Friday, January 2, 2009
Today in History
On January 2, 1933, the 5th Marine Regiment, United States Marines Corps, withdrew from Nicaragua. It trained and left behind a powerful National Guard in a country beset by struggle between liberal and conservative forces centered respectively in the cities of León and Granada.
Founded by the Spanish in the early 1550s, the two cities became competing poles of power. Their militant rivalry often left Nicaragua subject to outside interests even after the country gained independence from Spain in the early 1800s.
British and U.S. interests in Nicaragua grew during the mid-1800s because of its strategic importance as a transit route across the Central American isthmus. With the advent of the California gold rush, Nicaragua proved a popular interoceanic shortcut. Cornelius Vanderbilt's steamship company transported supplies and prospectors from the Atlantic, along Nicaragua's San Juan River, then across Lake Nicaragua to the Pacific.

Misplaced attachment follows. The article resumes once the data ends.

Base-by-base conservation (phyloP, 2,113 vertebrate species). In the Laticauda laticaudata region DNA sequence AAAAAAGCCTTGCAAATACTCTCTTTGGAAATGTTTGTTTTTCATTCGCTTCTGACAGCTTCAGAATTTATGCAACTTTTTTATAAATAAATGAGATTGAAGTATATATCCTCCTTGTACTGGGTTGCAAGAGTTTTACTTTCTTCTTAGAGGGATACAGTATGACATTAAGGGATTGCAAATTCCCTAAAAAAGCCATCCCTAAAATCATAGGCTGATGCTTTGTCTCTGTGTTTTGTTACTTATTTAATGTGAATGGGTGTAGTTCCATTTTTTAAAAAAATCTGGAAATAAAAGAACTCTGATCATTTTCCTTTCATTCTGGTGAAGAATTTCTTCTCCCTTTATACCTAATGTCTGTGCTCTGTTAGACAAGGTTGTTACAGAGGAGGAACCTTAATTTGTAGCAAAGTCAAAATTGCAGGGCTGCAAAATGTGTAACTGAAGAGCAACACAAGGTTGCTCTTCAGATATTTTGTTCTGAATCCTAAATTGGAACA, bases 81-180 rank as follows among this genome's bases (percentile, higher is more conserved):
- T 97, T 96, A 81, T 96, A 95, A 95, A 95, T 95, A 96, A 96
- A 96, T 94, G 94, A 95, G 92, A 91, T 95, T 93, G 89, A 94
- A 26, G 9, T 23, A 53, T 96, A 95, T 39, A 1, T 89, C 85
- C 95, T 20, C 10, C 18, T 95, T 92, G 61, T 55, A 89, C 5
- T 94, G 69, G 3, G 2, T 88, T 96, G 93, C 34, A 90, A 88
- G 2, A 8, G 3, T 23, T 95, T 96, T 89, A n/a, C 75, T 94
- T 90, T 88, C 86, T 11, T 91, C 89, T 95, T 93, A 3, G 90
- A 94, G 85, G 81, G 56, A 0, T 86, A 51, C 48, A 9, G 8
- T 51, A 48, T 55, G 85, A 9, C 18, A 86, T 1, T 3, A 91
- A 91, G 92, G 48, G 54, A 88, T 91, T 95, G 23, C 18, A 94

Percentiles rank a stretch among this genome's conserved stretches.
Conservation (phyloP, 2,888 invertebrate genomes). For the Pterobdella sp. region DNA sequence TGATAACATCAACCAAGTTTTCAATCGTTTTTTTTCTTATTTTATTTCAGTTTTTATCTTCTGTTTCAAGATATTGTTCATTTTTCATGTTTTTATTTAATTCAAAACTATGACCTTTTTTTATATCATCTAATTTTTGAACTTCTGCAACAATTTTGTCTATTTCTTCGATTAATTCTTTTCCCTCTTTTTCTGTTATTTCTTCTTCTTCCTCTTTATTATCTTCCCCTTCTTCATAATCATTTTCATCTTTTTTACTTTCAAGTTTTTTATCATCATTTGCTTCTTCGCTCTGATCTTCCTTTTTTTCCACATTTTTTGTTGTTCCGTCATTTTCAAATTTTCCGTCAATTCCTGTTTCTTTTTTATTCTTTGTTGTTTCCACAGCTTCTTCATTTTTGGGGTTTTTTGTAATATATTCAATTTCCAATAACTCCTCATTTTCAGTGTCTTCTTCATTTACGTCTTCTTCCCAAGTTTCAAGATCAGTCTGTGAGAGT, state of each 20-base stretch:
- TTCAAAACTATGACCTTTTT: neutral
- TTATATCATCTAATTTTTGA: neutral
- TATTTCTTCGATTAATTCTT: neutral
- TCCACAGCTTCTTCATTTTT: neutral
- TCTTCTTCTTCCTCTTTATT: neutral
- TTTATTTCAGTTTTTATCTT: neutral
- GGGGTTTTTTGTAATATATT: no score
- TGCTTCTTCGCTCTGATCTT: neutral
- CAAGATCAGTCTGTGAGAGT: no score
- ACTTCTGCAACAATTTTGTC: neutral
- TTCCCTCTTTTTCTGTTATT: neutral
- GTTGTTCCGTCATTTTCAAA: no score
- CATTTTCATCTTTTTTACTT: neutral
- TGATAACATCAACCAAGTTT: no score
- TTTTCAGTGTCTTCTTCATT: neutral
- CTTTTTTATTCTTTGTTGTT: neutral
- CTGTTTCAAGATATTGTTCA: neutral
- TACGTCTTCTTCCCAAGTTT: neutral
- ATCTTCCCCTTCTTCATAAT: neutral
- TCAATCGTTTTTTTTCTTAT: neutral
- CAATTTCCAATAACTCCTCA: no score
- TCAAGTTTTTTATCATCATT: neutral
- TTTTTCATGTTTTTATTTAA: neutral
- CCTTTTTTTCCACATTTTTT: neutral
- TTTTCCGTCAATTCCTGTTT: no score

John M. Letts wrote of his 1849 travels through Nicaragua:
…arrived at Lake Leon. The appearance of this lake as it opened to our view was peculiarly striking. It is shut in by lofty mountains, which tower up in innumerable peaks of volcanic origin…the smoke curls gracefully out, commingling with the clouds…
We passed along down to Mat[e]ares, a small town situated on an eminence overlooking the lake, and inhabited by descendants of the African race. We breakfasted on chickens, frijoles, tortillos[sic], eggs…and after an hour's detention started for Managua. We passed through a delightful region of country, the soil, in many places, highly cultivated, bearing the impress of thrift and industry, I had not before seen in the country. Fruits grow in abundance, cattle had an unlimited range, and were the finest I ever saw; the country was broken, the mountains towering up to the clouds, and some covered with perpetual snow; but at their base were vales watered by mountain rivulets, and shaded by groves of orange and fig, seeming a retreat fit for the angels.
John M. Letts